French police have arrested six family members of one of the assailants suspected of being involved in the gun-and-bomb attacks in Paris that left 129 people dead Friday night, local media reports said Sunday.
French media identified the suspect as French national Omar Ismail Mostefai, who was one of the seven suspected assailants killed in the attacks.
Police reportedly detained Mostefai's father, brother and sister-in-law Saturday evening, and security forces also searched their homes.
On Saturday, Paris prosecutor Francois Molins said that the attackers split into three groups and carried out the attacks on their targets, Satde de France, Bataclan concert hall and several restaurants in the French capital.
Molins said that the French suspect was born in the Paris suburb of Courcouronnes in 1985. He was known to security services and had a criminal record dated between 2004 and 2006.
Intelligence services reported that he was "radicalized" in 2010.
On Saturday, French President Francois Hollande said ISIS was behind the "act of war" on Paris.
Molins also said that three people were arrested Saturday morning in connection with Paris attacks. One of them, who was arrested at France's border with Belgium, had allegedly rented one of the cars used in the attacks.
French radio Europe1 reported on Sunday that police found one of the two cars used in the attacks in Montreuil, an eastern suburb of the French capital.
Three Kalashnikovs were also found in an abandoned car, a black Seat, nearly six kilometers east of Paris.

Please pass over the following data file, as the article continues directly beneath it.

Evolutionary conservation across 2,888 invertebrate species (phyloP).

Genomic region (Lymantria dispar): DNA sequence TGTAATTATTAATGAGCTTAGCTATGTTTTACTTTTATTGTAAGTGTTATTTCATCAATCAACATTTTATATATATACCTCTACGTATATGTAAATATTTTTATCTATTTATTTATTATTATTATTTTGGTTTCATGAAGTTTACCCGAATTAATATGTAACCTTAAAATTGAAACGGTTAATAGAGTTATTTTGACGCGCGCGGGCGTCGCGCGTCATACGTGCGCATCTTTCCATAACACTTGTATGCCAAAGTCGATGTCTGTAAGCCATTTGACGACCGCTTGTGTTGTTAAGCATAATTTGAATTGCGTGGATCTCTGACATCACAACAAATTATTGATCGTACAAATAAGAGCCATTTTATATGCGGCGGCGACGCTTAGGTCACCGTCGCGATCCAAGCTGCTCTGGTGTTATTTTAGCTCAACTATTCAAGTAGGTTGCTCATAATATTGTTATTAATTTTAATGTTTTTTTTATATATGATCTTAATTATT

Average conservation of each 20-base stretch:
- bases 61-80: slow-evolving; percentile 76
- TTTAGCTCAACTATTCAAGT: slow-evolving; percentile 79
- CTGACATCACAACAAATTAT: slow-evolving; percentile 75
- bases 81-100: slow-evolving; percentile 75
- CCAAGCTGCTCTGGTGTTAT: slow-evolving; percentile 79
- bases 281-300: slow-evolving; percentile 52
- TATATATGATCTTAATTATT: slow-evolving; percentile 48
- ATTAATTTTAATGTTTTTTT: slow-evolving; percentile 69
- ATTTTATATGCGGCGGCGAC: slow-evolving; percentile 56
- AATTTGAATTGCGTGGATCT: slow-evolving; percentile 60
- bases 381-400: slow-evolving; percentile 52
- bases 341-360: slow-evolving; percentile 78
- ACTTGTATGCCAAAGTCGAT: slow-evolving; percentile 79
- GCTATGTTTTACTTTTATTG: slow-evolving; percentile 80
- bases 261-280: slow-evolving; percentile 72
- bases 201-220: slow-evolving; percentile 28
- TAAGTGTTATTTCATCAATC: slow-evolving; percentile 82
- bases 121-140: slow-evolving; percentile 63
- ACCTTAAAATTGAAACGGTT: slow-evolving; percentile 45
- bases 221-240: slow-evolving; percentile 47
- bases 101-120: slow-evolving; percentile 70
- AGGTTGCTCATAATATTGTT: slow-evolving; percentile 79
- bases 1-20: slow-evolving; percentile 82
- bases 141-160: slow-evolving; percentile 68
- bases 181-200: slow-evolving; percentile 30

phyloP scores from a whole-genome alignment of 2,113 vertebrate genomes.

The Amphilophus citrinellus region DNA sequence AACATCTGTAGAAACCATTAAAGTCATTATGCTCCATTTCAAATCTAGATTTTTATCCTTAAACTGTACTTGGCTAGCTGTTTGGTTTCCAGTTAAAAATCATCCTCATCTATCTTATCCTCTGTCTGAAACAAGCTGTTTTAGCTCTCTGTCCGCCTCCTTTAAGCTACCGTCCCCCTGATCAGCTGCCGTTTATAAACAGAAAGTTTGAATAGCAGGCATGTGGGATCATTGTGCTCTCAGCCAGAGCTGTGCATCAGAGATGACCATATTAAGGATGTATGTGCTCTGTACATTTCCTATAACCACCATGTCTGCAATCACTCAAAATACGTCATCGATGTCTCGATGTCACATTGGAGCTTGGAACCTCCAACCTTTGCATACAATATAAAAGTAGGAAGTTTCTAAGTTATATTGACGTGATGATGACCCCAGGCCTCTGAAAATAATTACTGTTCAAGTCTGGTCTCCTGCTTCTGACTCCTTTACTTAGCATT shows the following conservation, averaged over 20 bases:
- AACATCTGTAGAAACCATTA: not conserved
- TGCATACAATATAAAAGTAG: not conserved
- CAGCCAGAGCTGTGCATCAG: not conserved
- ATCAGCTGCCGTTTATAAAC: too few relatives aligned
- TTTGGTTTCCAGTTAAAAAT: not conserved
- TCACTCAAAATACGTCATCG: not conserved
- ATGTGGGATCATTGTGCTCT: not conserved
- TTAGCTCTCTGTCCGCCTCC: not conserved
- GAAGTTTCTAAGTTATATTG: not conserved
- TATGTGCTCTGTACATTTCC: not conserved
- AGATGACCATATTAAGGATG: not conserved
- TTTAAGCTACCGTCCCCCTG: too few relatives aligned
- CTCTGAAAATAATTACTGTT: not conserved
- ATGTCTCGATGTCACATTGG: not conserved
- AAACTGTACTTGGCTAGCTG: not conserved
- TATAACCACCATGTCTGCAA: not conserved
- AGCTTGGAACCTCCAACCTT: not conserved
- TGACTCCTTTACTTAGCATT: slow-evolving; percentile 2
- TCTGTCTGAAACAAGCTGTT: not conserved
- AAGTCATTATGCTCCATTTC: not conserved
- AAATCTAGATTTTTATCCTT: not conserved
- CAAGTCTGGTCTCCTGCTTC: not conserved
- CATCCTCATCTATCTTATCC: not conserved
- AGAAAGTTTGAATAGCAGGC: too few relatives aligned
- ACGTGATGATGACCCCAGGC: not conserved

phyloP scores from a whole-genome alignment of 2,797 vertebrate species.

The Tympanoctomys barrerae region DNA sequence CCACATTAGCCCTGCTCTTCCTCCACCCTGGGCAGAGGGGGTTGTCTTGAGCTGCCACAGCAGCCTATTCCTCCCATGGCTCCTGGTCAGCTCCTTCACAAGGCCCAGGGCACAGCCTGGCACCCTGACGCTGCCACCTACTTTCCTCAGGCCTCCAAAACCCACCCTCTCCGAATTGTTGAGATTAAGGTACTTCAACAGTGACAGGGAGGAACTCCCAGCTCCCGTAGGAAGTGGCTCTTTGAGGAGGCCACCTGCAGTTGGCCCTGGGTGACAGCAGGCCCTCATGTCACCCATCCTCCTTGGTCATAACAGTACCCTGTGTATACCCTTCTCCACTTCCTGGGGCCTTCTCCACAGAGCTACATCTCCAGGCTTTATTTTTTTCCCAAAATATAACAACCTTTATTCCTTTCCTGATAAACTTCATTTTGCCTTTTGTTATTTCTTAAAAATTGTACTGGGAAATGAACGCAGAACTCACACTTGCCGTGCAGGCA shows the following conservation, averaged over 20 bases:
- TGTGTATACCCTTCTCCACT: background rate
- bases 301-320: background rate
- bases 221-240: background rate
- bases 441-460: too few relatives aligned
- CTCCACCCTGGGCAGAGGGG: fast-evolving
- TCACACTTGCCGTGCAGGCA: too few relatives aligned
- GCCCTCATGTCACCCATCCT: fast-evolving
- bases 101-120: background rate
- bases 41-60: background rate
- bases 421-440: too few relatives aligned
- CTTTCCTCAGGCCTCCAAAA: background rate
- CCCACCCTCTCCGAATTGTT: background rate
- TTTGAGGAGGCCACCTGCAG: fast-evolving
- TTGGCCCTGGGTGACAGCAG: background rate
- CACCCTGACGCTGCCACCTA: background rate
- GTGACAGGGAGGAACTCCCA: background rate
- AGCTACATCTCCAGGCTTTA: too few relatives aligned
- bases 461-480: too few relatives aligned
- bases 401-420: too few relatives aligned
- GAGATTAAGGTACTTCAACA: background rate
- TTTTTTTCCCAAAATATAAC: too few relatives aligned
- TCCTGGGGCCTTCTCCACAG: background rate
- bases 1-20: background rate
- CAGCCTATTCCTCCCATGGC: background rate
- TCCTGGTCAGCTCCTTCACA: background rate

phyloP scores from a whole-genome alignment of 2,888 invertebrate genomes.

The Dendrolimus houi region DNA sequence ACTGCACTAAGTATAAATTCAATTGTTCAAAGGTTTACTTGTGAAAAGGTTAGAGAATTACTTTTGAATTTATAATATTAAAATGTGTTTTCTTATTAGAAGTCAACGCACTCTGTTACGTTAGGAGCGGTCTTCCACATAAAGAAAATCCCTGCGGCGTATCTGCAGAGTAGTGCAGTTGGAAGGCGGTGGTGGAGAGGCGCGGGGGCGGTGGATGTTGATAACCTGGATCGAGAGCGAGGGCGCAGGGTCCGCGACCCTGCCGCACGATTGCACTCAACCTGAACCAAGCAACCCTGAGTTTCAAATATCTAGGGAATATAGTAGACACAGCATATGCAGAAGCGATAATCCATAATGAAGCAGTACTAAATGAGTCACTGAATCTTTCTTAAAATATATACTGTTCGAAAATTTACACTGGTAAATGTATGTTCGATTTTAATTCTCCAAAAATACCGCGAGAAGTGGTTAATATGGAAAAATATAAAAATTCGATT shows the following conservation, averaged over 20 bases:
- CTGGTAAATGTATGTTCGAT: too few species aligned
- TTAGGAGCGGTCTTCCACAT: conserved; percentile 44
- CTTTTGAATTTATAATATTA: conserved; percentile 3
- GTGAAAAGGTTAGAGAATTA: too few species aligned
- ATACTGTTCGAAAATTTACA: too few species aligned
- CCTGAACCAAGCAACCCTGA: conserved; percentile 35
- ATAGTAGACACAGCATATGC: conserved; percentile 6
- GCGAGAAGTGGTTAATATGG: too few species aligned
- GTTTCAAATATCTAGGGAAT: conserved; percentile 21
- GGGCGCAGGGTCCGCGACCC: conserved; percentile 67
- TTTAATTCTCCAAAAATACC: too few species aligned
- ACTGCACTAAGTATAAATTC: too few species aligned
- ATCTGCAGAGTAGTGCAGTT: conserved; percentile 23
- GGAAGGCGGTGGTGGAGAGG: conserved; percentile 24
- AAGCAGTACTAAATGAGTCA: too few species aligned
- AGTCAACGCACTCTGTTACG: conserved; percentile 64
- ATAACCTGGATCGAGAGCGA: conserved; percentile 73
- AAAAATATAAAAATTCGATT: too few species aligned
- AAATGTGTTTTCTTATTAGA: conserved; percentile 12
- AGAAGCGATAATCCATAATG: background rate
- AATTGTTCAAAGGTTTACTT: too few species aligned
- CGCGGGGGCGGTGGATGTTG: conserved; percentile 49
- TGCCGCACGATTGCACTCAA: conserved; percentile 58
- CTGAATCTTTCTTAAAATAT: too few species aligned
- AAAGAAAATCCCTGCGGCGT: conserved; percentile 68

The Belgian prosecutor's office has opened an anti-terrorist investigation linked to the Paris attacks and police have made several arrests in the inner Brussels neighborhood of Molenbeek.
Belgian investigations are focusing on a car that had been hired in Belgium and was found near the Bataclan concert hall in Paris, the prosecutor's office said in a statement on Saturday.
Belgian Prime Minister Charles Michel told French radio RTL that at least one of those held was believed to have spent the previous evening in Paris, where two cars registered in Belgium were impounded close to scenes of some of the killings, including the Bataclan concert hall.
According to French media, former French President Nicolas Sarkozy said he urged French president Hollande that there should be "drastic changes" to the country's security policy following the Paris attacks.
Sarkozy called for targeting people who even "look at jihadi websites".
"We need the whole world to destroy ISIS, in particular the Russians. Europe must regroup to set the conditions for a new immigration policy. We must learn the consequences of failures and turn our resources towards all those who look at jihadi websites," he added.
Also, French Prime minister Manuel Valls told reporters outside the Interior Ministry Sunday that "103 bodies of attacks' victims have been identified, while 20 to 30 bodies to be identified in the coming hours."
The Paris attacks are said to be the worst on European soil since the Madrid train bombings of 2004, in which 191 died.